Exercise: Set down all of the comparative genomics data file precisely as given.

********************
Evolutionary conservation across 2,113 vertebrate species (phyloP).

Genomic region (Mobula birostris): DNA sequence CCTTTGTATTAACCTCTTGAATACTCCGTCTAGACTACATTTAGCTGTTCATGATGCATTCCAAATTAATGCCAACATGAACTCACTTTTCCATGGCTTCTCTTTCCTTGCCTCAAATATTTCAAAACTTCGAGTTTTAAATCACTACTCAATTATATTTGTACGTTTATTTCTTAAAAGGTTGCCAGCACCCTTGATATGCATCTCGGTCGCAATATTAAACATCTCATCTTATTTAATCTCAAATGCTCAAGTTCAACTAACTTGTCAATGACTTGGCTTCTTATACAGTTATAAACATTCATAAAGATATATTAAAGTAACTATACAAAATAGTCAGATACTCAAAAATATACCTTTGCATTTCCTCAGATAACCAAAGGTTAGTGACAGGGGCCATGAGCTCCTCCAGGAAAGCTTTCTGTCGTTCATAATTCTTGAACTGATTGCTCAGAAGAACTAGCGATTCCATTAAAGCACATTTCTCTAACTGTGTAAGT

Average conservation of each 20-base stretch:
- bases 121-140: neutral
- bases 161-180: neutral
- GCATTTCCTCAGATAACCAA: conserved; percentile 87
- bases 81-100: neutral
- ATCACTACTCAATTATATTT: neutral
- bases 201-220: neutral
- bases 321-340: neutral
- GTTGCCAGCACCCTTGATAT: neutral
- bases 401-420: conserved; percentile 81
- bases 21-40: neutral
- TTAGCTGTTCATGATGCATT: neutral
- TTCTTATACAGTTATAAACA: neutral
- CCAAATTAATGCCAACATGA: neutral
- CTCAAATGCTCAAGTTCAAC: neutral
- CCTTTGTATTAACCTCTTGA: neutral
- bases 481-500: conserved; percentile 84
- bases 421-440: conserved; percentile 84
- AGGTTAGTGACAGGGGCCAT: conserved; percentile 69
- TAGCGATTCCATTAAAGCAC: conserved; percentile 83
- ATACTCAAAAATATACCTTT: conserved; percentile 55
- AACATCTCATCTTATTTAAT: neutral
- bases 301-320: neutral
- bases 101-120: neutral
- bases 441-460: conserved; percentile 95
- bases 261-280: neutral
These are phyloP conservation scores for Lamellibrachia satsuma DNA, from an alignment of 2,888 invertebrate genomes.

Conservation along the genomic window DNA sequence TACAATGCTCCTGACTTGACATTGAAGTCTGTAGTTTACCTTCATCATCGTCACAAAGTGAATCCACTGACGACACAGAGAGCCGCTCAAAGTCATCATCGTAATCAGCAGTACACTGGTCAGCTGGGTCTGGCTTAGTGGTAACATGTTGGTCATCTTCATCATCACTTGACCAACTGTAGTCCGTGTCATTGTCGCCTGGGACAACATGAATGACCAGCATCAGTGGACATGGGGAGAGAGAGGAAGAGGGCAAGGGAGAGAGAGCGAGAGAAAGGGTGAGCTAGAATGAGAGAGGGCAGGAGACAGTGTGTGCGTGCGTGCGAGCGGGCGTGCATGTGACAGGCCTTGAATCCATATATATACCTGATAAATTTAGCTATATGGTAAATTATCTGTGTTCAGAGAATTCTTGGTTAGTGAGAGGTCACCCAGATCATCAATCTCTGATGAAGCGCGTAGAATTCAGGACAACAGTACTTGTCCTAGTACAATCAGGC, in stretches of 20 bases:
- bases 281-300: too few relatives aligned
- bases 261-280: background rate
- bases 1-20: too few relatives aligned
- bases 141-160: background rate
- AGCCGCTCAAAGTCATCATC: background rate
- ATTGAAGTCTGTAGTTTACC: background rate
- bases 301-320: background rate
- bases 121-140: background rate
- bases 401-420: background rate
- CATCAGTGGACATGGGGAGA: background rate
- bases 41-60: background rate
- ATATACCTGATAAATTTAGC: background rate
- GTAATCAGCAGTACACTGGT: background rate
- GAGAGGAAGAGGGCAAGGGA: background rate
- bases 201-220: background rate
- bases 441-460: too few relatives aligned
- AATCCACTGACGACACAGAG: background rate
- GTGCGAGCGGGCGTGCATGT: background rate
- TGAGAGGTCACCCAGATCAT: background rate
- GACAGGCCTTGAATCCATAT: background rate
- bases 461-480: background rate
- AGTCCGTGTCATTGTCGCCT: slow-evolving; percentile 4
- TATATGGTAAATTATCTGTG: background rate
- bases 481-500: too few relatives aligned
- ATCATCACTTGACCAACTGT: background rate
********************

Evolutionary conservation across 2,113 vertebrate species (phyloP).

Genomic region (Mobula birostris): DNA sequence CCTTTGTATTAACCTCTTGAATACTCCGTCTAGACTACATTTAGCTGTTCATGATGCATTCCAAATTAATGCCAACATGAACTCACTTTTCCATGGCTTCTCTTTCCTTGCCTCAAATATTTCAAAACTTCGAGTTTTAAATCACTACTCAATTATATTTGTACGTTTATTTCTTAAAAGGTTGCCAGCACCCTTGATATGCATCTCGGTCGCAATATTAAACATCTCATCTTATTTAATCTCAAATGCTCAAGTTCAACTAACTTGTCAATGACTTGGCTTCTTATACAGTTATAAACATTCATAAAGATATATTAAAGTAACTATACAAAATAGTCAGATACTCAAAAATATACCTTTGCATTTCCTCAGATAACCAAAGGTTAGTGACAGGGGCCATGAGCTCCTCCAGGAAAGCTTTCTGTCGTTCATAATTCTTGAACTGATTGCTCAGAAGAACTAGCGATTCCATTAAAGCACATTTCTCTAACTGTGTAAGT

Average conservation of each 20-base stretch:
- bases 121-140: neutral
- bases 161-180: neutral
- GCATTTCCTCAGATAACCAA: conserved; percentile 87
- bases 81-100: neutral
- ATCACTACTCAATTATATTT: neutral
- bases 201-220: neutral
- bases 321-340: neutral
- GTTGCCAGCACCCTTGATAT: neutral
- bases 401-420: conserved; percentile 81
- bases 21-40: neutral
- TTAGCTGTTCATGATGCATT: neutral
- TTCTTATACAGTTATAAACA: neutral
- CCAAATTAATGCCAACATGA: neutral
- CTCAAATGCTCAAGTTCAAC: neutral
- CCTTTGTATTAACCTCTTGA: neutral
- bases 481-500: conserved; percentile 84
- bases 421-440: conserved; percentile 84
- AGGTTAGTGACAGGGGCCAT: conserved; percentile 69
- TAGCGATTCCATTAAAGCAC: conserved; percentile 83
- ATACTCAAAAATATACCTTT: conserved; percentile 55
- AACATCTCATCTTATTTAAT: neutral
- bases 301-320: neutral
- bases 101-120: neutral
- bases 441-460: conserved; percentile 95
- bases 261-280: neutral
These are phyloP conservation scores for Lamellibrachia satsuma DNA, from an alignment of 2,888 invertebrate genomes.

Conservation along the genomic window DNA sequence TACAATGCTCCTGACTTGACATTGAAGTCTGTAGTTTACCTTCATCATCGTCACAAAGTGAATCCACTGACGACACAGAGAGCCGCTCAAAGTCATCATCGTAATCAGCAGTACACTGGTCAGCTGGGTCTGGCTTAGTGGTAACATGTTGGTCATCTTCATCATCACTTGACCAACTGTAGTCCGTGTCATTGTCGCCTGGGACAACATGAATGACCAGCATCAGTGGACATGGGGAGAGAGAGGAAGAGGGCAAGGGAGAGAGAGCGAGAGAAAGGGTGAGCTAGAATGAGAGAGGGCAGGAGACAGTGTGTGCGTGCGTGCGAGCGGGCGTGCATGTGACAGGCCTTGAATCCATATATATACCTGATAAATTTAGCTATATGGTAAATTATCTGTGTTCAGAGAATTCTTGGTTAGTGAGAGGTCACCCAGATCATCAATCTCTGATGAAGCGCGTAGAATTCAGGACAACAGTACTTGTCCTAGTACAATCAGGC, in stretches of 20 bases:
- bases 281-300: too few relatives aligned
- bases 261-280: background rate
- bases 1-20: too few relatives aligned
- bases 141-160: background rate
- AGCCGCTCAAAGTCATCATC: background rate
- ATTGAAGTCTGTAGTTTACC: background rate
- bases 301-320: background rate
- bases 121-140: background rate
- bases 401-420: background rate
- CATCAGTGGACATGGGGAGA: background rate
- bases 41-60: background rate
- ATATACCTGATAAATTTAGC: background rate
- GTAATCAGCAGTACACTGGT: background rate
- GAGAGGAAGAGGGCAAGGGA: background rate
- bases 201-220: background rate
- bases 441-460: too few relatives aligned
- AATCCACTGACGACACAGAG: background rate
- GTGCGAGCGGGCGTGCATGT: background rate
- TGAGAGGTCACCCAGATCAT: background rate
- GACAGGCCTTGAATCCATAT: background rate
- bases 461-480: background rate
- AGTCCGTGTCATTGTCGCCT: slow-evolving; percentile 4
- TATATGGTAAATTATCTGTG: background rate
- bases 481-500: too few relatives aligned
- ATCATCACTTGACCAACTGT: background rate